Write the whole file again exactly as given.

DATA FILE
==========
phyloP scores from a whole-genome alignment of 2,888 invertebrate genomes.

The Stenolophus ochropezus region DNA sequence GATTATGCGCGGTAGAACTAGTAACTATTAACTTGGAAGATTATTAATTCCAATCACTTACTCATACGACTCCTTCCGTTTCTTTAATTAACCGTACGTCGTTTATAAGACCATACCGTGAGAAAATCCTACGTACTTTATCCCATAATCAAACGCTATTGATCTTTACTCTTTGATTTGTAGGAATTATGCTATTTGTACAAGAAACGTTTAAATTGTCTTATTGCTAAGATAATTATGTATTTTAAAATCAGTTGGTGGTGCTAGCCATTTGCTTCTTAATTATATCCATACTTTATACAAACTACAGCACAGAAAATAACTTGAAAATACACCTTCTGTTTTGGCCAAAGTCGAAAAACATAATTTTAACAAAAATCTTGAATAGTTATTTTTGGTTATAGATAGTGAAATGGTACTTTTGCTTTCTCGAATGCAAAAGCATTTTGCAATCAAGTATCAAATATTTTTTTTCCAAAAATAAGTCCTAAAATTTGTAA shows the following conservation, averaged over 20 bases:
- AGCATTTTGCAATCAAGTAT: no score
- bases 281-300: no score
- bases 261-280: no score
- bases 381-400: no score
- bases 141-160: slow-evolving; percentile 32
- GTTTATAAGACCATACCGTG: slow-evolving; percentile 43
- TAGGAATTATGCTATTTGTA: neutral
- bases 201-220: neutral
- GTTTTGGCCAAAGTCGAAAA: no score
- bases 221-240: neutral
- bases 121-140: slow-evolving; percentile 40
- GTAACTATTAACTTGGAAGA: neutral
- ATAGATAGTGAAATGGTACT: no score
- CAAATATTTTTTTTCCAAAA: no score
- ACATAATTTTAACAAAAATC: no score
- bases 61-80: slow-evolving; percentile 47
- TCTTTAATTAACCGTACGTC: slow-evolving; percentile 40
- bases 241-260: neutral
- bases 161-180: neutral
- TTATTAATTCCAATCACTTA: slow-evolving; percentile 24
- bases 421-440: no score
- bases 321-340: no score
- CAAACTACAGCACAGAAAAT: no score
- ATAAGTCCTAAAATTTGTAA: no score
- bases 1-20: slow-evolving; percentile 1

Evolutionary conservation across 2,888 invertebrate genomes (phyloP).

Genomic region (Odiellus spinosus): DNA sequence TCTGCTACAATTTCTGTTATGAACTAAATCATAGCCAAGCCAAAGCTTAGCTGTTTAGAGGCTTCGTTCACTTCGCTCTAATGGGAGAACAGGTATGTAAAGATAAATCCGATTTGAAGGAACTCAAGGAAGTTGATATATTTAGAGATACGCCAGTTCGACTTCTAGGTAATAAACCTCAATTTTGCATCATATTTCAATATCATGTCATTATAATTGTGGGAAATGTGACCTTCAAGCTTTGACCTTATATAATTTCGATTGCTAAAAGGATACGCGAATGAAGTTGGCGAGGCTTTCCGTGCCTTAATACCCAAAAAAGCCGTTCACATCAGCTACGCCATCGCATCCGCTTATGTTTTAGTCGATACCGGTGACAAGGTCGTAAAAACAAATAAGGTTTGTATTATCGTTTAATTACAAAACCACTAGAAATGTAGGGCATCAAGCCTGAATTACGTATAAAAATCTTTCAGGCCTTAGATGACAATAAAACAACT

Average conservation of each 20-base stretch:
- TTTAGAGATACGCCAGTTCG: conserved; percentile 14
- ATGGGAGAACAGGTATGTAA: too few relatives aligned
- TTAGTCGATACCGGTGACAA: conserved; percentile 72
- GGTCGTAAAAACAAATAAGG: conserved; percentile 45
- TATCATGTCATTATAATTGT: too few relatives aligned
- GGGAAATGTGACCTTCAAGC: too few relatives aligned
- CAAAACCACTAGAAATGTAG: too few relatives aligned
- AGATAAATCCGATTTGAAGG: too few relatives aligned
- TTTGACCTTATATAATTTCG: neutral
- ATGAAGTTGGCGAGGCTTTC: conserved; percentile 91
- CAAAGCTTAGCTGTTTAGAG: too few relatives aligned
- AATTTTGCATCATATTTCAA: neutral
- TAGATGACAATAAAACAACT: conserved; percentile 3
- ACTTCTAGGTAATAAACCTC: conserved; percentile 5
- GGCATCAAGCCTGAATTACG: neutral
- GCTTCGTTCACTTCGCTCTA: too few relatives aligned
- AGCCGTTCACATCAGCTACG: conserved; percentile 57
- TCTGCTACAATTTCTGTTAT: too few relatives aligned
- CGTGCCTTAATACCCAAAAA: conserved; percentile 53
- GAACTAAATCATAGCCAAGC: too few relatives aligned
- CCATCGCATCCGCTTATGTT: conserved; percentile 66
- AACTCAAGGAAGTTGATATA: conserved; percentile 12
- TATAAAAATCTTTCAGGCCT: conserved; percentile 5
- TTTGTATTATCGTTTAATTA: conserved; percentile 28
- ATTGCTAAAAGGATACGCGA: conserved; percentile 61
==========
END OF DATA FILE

phyloP scores from a whole-genome alignment of 2,888 invertebrate genomes.

The Stenolophus ochropezus region DNA sequence GATTATGCGCGGTAGAACTAGTAACTATTAACTTGGAAGATTATTAATTCCAATCACTTACTCATACGACTCCTTCCGTTTCTTTAATTAACCGTACGTCGTTTATAAGACCATACCGTGAGAAAATCCTACGTACTTTATCCCATAATCAAACGCTATTGATCTTTACTCTTTGATTTGTAGGAATTATGCTATTTGTACAAGAAACGTTTAAATTGTCTTATTGCTAAGATAATTATGTATTTTAAAATCAGTTGGTGGTGCTAGCCATTTGCTTCTTAATTATATCCATACTTTATACAAACTACAGCACAGAAAATAACTTGAAAATACACCTTCTGTTTTGGCCAAAGTCGAAAAACATAATTTTAACAAAAATCTTGAATAGTTATTTTTGGTTATAGATAGTGAAATGGTACTTTTGCTTTCTCGAATGCAAAAGCATTTTGCAATCAAGTATCAAATATTTTTTTTCCAAAAATAAGTCCTAAAATTTGTAA shows the following conservation, averaged over 20 bases:
- AGCATTTTGCAATCAAGTAT: no score
- bases 281-300: no score
- bases 261-280: no score
- bases 381-400: no score
- bases 141-160: slow-evolving; percentile 32
- GTTTATAAGACCATACCGTG: slow-evolving; percentile 43
- TAGGAATTATGCTATTTGTA: neutral
- bases 201-220: neutral
- GTTTTGGCCAAAGTCGAAAA: no score
- bases 221-240: neutral
- bases 121-140: slow-evolving; percentile 40
- GTAACTATTAACTTGGAAGA: neutral
- ATAGATAGTGAAATGGTACT: no score
- CAAATATTTTTTTTCCAAAA: no score
- ACATAATTTTAACAAAAATC: no score
- bases 61-80: slow-evolving; percentile 47
- TCTTTAATTAACCGTACGTC: slow-evolving; percentile 40
- bases 241-260: neutral
- bases 161-180: neutral
- TTATTAATTCCAATCACTTA: slow-evolving; percentile 24
- bases 421-440: no score
- bases 321-340: no score
- CAAACTACAGCACAGAAAAT: no score
- ATAAGTCCTAAAATTTGTAA: no score
- bases 1-20: slow-evolving; percentile 1

Evolutionary conservation across 2,888 invertebrate genomes (phyloP).

Genomic region (Odiellus spinosus): DNA sequence TCTGCTACAATTTCTGTTATGAACTAAATCATAGCCAAGCCAAAGCTTAGCTGTTTAGAGGCTTCGTTCACTTCGCTCTAATGGGAGAACAGGTATGTAAAGATAAATCCGATTTGAAGGAACTCAAGGAAGTTGATATATTTAGAGATACGCCAGTTCGACTTCTAGGTAATAAACCTCAATTTTGCATCATATTTCAATATCATGTCATTATAATTGTGGGAAATGTGACCTTCAAGCTTTGACCTTATATAATTTCGATTGCTAAAAGGATACGCGAATGAAGTTGGCGAGGCTTTCCGTGCCTTAATACCCAAAAAAGCCGTTCACATCAGCTACGCCATCGCATCCGCTTATGTTTTAGTCGATACCGGTGACAAGGTCGTAAAAACAAATAAGGTTTGTATTATCGTTTAATTACAAAACCACTAGAAATGTAGGGCATCAAGCCTGAATTACGTATAAAAATCTTTCAGGCCTTAGATGACAATAAAACAACT

Average conservation of each 20-base stretch:
- TTTAGAGATACGCCAGTTCG: conserved; percentile 14
- ATGGGAGAACAGGTATGTAA: too few relatives aligned
- TTAGTCGATACCGGTGACAA: conserved; percentile 72
- GGTCGTAAAAACAAATAAGG: conserved; percentile 45
- TATCATGTCATTATAATTGT: too few relatives aligned
- GGGAAATGTGACCTTCAAGC: too few relatives aligned
- CAAAACCACTAGAAATGTAG: too few relatives aligned
- AGATAAATCCGATTTGAAGG: too few relatives aligned
- TTTGACCTTATATAATTTCG: neutral
- ATGAAGTTGGCGAGGCTTTC: conserved; percentile 91
- CAAAGCTTAGCTGTTTAGAG: too few relatives aligned
- AATTTTGCATCATATTTCAA: neutral
- TAGATGACAATAAAACAACT: conserved; percentile 3
- ACTTCTAGGTAATAAACCTC: conserved; percentile 5
- GGCATCAAGCCTGAATTACG: neutral
- GCTTCGTTCACTTCGCTCTA: too few relatives aligned
- AGCCGTTCACATCAGCTACG: conserved; percentile 57
- TCTGCTACAATTTCTGTTAT: too few relatives aligned
- CGTGCCTTAATACCCAAAAA: conserved; percentile 53
- GAACTAAATCATAGCCAAGC: too few relatives aligned
- CCATCGCATCCGCTTATGTT: conserved; percentile 66
- AACTCAAGGAAGTTGATATA: conserved; percentile 12
- TATAAAAATCTTTCAGGCCT: conserved; percentile 5
- TTTGTATTATCGTTTAATTA: conserved; percentile 28
- ATTGCTAAAAGGATACGCGA: conserved; percentile 61